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Some Pagami Creek firefighters heading home; all fire restrictions lifted

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The number of wildland firefighters battling the Pagami Creek forest fire in the Superior National Forest is heading down as crews and cooler, damper weather have knocked the fire down.

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There are now about 660 firefighters on the job, after more than 830 were at the fire during the peak effort last week. Some crews from across the U.S. are now heading home as their two-week stint comes to an end, and no new firefighters are being called in, fire officials said Thursday.

Despite winds gusting to more than 30 mph at times Thursday, the fire didn't kick up much, thanks to light rain falling and thousands of hours of efforts at dousing any smoking embers along the fire's perimeter. Ground crews and pilots are using heat-seeking infrared cameras to spot the last remaining hotspots to focus their attention.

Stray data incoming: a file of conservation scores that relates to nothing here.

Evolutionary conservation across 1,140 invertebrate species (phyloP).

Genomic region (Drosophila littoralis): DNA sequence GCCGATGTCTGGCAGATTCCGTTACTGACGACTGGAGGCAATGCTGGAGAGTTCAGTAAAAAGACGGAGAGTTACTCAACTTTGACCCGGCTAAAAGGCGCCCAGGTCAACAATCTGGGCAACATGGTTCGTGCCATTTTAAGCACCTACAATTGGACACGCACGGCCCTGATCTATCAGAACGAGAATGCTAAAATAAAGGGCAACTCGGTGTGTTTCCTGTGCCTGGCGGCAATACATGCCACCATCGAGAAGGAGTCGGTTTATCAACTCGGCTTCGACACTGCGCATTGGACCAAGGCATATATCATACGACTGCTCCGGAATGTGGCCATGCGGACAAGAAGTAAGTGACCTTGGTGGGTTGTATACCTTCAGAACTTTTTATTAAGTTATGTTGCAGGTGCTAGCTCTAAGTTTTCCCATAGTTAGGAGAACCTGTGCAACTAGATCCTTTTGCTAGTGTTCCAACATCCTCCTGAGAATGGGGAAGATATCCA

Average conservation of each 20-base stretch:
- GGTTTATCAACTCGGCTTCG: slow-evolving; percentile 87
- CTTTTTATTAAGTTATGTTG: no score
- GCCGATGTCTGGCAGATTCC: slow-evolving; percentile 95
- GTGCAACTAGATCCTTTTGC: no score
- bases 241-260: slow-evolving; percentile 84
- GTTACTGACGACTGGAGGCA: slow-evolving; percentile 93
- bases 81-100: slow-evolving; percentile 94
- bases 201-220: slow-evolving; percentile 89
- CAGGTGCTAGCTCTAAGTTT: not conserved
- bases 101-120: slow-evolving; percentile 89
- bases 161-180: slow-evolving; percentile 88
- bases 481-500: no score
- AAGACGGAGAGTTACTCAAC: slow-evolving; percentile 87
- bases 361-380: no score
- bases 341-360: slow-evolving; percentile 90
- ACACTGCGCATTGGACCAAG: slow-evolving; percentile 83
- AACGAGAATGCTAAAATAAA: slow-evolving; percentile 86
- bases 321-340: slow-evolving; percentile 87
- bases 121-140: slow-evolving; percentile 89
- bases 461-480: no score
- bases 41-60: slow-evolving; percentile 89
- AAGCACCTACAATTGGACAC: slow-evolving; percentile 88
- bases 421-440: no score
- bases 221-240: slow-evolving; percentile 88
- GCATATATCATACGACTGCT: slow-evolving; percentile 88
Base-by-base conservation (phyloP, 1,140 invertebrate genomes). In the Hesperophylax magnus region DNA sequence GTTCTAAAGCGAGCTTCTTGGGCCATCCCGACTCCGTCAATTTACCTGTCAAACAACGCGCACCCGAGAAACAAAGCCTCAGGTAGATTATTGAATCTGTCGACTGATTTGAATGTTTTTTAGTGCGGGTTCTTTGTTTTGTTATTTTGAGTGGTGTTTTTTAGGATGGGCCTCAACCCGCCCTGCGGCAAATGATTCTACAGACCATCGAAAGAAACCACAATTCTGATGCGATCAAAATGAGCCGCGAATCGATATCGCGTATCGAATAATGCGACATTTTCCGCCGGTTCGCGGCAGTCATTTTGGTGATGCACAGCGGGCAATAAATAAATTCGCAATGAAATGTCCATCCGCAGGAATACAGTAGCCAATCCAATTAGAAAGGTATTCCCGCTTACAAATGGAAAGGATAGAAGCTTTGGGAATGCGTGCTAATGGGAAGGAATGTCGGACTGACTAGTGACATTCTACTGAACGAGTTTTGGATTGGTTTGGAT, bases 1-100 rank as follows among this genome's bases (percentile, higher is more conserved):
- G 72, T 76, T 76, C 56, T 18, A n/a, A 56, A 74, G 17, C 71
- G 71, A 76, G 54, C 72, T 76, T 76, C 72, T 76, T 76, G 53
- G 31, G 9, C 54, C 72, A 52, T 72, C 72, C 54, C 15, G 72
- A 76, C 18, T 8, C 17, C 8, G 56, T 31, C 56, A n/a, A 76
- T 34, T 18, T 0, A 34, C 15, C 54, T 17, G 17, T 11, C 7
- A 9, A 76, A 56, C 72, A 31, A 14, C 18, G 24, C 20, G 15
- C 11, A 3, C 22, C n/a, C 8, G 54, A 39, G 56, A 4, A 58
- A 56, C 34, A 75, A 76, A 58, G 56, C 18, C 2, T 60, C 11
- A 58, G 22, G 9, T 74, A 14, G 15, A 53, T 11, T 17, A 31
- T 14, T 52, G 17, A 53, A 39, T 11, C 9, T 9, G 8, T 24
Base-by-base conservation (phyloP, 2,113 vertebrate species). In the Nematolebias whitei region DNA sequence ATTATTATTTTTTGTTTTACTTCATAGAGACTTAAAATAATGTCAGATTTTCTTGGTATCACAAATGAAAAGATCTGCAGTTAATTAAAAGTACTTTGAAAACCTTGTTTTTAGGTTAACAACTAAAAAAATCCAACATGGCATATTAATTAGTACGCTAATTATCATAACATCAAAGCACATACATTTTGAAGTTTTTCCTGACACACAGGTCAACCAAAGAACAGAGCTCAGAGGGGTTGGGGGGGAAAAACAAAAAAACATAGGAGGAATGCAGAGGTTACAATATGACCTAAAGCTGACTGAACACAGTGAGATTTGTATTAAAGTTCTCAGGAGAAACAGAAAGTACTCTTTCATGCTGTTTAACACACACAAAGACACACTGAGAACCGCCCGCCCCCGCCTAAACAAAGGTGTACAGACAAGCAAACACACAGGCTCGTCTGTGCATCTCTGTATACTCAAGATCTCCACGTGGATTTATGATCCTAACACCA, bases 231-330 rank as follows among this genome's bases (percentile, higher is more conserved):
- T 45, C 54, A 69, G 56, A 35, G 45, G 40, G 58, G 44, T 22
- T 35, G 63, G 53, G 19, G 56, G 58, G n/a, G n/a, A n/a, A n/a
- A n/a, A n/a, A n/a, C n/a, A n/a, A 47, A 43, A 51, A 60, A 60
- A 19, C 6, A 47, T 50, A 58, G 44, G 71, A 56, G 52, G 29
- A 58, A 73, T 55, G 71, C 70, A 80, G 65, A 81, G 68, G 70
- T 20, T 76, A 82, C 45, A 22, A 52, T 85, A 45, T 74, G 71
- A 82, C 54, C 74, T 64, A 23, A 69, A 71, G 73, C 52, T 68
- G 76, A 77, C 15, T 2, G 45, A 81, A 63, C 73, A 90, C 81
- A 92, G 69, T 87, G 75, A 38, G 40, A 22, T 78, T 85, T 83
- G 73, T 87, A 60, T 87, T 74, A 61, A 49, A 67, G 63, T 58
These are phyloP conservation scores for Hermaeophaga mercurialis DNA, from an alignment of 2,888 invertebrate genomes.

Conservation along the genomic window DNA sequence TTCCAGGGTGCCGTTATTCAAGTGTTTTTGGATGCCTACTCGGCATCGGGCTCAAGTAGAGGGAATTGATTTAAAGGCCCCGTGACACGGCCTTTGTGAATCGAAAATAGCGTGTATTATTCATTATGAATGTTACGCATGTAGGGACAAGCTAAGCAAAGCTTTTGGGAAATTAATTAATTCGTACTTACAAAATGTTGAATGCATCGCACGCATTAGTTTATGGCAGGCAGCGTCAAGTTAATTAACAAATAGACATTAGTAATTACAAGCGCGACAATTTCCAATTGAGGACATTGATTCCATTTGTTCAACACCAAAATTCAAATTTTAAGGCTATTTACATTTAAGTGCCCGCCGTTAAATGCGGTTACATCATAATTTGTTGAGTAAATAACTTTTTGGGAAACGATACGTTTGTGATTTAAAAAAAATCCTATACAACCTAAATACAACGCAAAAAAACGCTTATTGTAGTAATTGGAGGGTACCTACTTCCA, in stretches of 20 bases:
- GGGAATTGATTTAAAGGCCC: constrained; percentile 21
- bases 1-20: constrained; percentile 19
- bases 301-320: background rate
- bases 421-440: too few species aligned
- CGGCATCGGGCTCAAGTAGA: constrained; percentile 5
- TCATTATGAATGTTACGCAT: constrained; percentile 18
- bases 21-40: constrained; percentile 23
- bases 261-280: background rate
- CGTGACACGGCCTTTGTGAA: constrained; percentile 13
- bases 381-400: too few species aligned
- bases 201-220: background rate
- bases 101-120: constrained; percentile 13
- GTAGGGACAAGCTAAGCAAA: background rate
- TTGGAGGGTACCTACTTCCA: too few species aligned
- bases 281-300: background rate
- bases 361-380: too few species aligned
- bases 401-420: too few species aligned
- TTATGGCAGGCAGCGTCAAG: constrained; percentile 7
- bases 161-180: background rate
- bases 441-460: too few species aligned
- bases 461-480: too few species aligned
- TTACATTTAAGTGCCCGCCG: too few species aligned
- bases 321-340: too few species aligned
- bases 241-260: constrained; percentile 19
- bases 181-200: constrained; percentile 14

The fire was considered about 70 percent contained as of Thursday. The cost of fighting the fire has topped $12 million. Money for personnel, supplies, lodging, fuel and heavy equipment comes from the U.S. departments of Agriculture and the Interior, according to fire information officer Larry Helmerick.

Meanwhile Thursday, the Superior National Forest lifted the final fire restrictions, meaning campfires are allowed in all areas at all across the region.

Nearly all roads are open in the area, except for a few lightly-traveled National Forest roads. And only areas immediately near the fire in the Boundary Waters Canoe Area Wilderness remain closed; other access points and routes have been re-opened.

The fire, which has burned across 93,459 acres, started Aug. 18 with a lightning strike and grew into an inferno on Sept. 12 in strong winds and drought conditions. It has not grown much since then.

The Associated Press contributed to this report.

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